Needed: More Community Support for People With Dementia

By Sandy Markwood, CEO of the National Association of Area Agencies on Aging. This post originally appeared on Next Avenue.

Our country has reached a critical moment. The aging of the baby boom generation and the fact that people are living longer is driving tremendous growth in the numbers of older adults. By 2030, one in five Americans will be age 65 or older. And statistics show that 90 percent of this population will want to age at home and in their communities.

To achieve this goal, older adults will likely need access to local services and supports — and their caregivers will need assistance, too. Providing those services is what members of the National Association.... Read More

             

Health Risks To Farmworkers Increase As Workforce Ages

by Sarah Varney, Kaiser Health News.

That bag of frozen cauliflower sitting inside your freezer likely sprang to life in a vast field north of Salinas, Calif. A crew of men and women here use a machine to drop seedlings into the black soil. Another group follows behind, stooped over, tapping each new plant.

It is backbreaking, repetitive work. Ten-hour days start in the cold, dark mornings and end in the searing afternoon heat.

More than 90 percent of California’s crop workers were born in Mexico. But in recent years, fewer have migrated to the U.S., according to the U.S. Department of Labor. Researchers point to a number of causes: tighter border controls; higher prices charged by.... Read More

             

Texans With HIV Cope With Homes And Medicines Ruined By Hurricane Harvey

This story by Kaiser Health News senior national correspondent Sarah Varney aired Nov. 24, 2017, on Here & Now.

Angelia Soloman watched out the window of her ranch house in northeastern Houston as the floodwaters rose up to the windowsills.

She huddled inside with her three adopted children (ages 12 to 15), a nephew and her 68-year-old mother. “They were looking and crying, like, ‘We’re gonna lose everything,’” said Soloman. “And I’m like, ‘No, it’ll be OK.’”

When the water began rushing under the front door, filling up the house like a bathtub, Soloman led her family outside, and plunged into a river of water up to her chest.

The hurricane couldn’t have come at a worse time.... Read More

             

Kintsugi: A Survivor’s Reflection on World AIDS Day 2017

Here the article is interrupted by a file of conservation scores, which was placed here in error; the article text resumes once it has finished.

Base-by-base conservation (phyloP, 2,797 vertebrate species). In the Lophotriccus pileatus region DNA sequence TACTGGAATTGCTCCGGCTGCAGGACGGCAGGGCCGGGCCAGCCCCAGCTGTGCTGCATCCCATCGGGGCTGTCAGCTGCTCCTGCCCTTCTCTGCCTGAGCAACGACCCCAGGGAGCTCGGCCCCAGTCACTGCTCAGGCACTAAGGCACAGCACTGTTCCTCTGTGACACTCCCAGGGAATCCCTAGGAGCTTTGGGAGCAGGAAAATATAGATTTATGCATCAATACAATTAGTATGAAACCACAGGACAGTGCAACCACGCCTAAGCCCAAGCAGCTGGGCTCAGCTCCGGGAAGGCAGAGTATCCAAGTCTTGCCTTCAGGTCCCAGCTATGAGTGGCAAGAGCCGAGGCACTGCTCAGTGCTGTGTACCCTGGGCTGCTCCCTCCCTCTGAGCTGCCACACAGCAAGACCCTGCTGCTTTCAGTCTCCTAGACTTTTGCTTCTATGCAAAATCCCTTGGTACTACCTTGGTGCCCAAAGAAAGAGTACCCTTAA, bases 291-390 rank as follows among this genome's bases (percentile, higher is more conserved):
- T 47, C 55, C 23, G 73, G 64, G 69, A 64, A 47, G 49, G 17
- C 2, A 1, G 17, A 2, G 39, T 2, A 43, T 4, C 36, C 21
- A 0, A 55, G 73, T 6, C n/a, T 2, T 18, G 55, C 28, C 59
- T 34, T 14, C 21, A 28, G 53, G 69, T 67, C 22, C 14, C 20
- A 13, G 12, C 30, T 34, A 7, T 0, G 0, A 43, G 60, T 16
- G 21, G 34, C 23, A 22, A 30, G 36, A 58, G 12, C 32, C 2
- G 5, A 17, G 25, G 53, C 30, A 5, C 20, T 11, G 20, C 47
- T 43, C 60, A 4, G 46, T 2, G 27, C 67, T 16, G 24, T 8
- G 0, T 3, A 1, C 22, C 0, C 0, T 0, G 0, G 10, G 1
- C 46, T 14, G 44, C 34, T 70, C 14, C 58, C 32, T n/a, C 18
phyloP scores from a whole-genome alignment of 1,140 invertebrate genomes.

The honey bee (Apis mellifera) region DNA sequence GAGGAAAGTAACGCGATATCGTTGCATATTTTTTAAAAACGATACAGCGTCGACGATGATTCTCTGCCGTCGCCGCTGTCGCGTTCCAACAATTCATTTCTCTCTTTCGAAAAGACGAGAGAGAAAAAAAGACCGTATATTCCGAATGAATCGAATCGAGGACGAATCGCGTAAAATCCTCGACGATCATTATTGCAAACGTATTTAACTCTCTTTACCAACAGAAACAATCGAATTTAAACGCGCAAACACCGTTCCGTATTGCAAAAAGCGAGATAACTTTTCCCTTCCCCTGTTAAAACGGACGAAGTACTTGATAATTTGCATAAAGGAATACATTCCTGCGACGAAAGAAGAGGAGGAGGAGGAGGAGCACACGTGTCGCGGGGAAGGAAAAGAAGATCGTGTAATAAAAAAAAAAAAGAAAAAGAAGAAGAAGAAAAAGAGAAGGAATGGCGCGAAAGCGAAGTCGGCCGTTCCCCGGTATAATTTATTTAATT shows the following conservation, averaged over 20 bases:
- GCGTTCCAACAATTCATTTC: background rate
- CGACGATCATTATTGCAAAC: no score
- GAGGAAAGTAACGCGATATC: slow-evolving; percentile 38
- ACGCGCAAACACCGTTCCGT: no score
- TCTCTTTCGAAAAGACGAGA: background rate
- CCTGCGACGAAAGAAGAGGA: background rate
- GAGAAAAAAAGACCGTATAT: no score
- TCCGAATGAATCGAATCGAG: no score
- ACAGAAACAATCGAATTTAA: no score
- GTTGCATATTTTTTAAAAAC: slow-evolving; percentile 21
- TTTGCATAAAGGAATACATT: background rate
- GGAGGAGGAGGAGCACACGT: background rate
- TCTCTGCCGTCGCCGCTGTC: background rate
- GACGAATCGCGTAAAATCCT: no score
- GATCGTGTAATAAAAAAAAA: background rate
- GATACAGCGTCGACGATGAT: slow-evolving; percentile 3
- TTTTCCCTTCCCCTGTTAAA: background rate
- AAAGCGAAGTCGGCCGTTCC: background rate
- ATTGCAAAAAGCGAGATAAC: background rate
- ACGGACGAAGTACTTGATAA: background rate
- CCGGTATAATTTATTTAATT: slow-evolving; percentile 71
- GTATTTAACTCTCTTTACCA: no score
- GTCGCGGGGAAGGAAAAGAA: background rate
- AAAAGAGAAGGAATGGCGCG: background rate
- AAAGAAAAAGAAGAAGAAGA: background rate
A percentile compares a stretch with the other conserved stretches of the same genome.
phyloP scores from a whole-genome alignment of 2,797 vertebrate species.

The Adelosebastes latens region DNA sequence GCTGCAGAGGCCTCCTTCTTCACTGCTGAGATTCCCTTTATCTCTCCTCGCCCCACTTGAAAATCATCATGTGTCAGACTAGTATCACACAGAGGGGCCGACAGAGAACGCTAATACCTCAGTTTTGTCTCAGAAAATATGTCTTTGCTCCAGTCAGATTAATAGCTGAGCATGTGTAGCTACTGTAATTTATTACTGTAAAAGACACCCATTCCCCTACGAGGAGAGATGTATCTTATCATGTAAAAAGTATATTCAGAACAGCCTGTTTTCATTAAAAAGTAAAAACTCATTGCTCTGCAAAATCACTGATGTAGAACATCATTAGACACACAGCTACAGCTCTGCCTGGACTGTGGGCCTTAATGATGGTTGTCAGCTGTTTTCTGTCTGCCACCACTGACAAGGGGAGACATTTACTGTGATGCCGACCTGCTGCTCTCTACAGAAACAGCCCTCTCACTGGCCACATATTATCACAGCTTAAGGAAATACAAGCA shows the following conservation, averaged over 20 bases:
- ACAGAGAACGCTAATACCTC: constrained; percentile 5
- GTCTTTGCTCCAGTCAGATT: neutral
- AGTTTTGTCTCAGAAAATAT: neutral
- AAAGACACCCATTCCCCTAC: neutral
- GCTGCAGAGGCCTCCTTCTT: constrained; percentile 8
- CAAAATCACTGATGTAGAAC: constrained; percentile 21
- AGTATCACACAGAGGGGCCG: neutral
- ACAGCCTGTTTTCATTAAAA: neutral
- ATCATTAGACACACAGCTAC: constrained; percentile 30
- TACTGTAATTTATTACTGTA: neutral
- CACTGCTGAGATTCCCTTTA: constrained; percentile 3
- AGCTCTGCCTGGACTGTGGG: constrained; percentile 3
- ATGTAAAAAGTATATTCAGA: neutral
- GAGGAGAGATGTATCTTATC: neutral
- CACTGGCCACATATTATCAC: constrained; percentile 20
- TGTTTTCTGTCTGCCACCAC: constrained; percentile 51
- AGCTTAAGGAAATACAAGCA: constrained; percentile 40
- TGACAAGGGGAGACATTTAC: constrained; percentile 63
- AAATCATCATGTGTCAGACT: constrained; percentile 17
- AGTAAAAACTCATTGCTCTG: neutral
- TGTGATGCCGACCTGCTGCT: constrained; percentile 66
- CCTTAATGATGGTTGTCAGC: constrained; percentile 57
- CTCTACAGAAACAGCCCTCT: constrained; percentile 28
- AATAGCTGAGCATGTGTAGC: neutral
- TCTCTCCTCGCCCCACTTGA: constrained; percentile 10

by Hank Trout. A long-term survivor of HIV/AIDS, Hank is a thirty-seven-year resident of San Francisco, where he lives with his fiancé Rick. Follow him on Twitter @HankTroutWriter. This article originally appeared in A&U Magazine.

When the Japanese mend broken objects, they emphasize the damage by filling in the cracks with gold.

They believe that when something has suffered damage and has history, it becomes more beautiful than before.

This is kintsugi, the art of “fixing with gold.”

We were broken.
Thirty-six years ago, a virus invaded our community, invaded our bodies. It destroyed hundreds of thousands.... Read More

             

NAPCA Receives the 2017 Community Organization Recognition Award for Positively Impacting the Health and Quality of Life of AAPI Communities

FOR IMMEDIATE RELEASE: November 10, 2017
CONTACT: Wes Lum, (206) 624-1221

The Asian and Pacific Islander Caucus for Public Health of the American Public Health Association has awarded the National Asian Pacific Center on Aging (NAPCA) the 2017 Community Organization Recognition Award for being dynamic and visionary in creating and leading the nation’s public health practice locally, nationally, and globally by promoting health and quality of life in Asian American and Pacific Islander (AAPI) communities.

NAPCA has been collaborating with Fred Hutchinson Cancer Research Center on several projects including:

Colorectal cancer screening study among Korean immigrants, A cultural adaptation of the Check Change Control program (an evidence-based blood pressure monitoring program from the.... Read More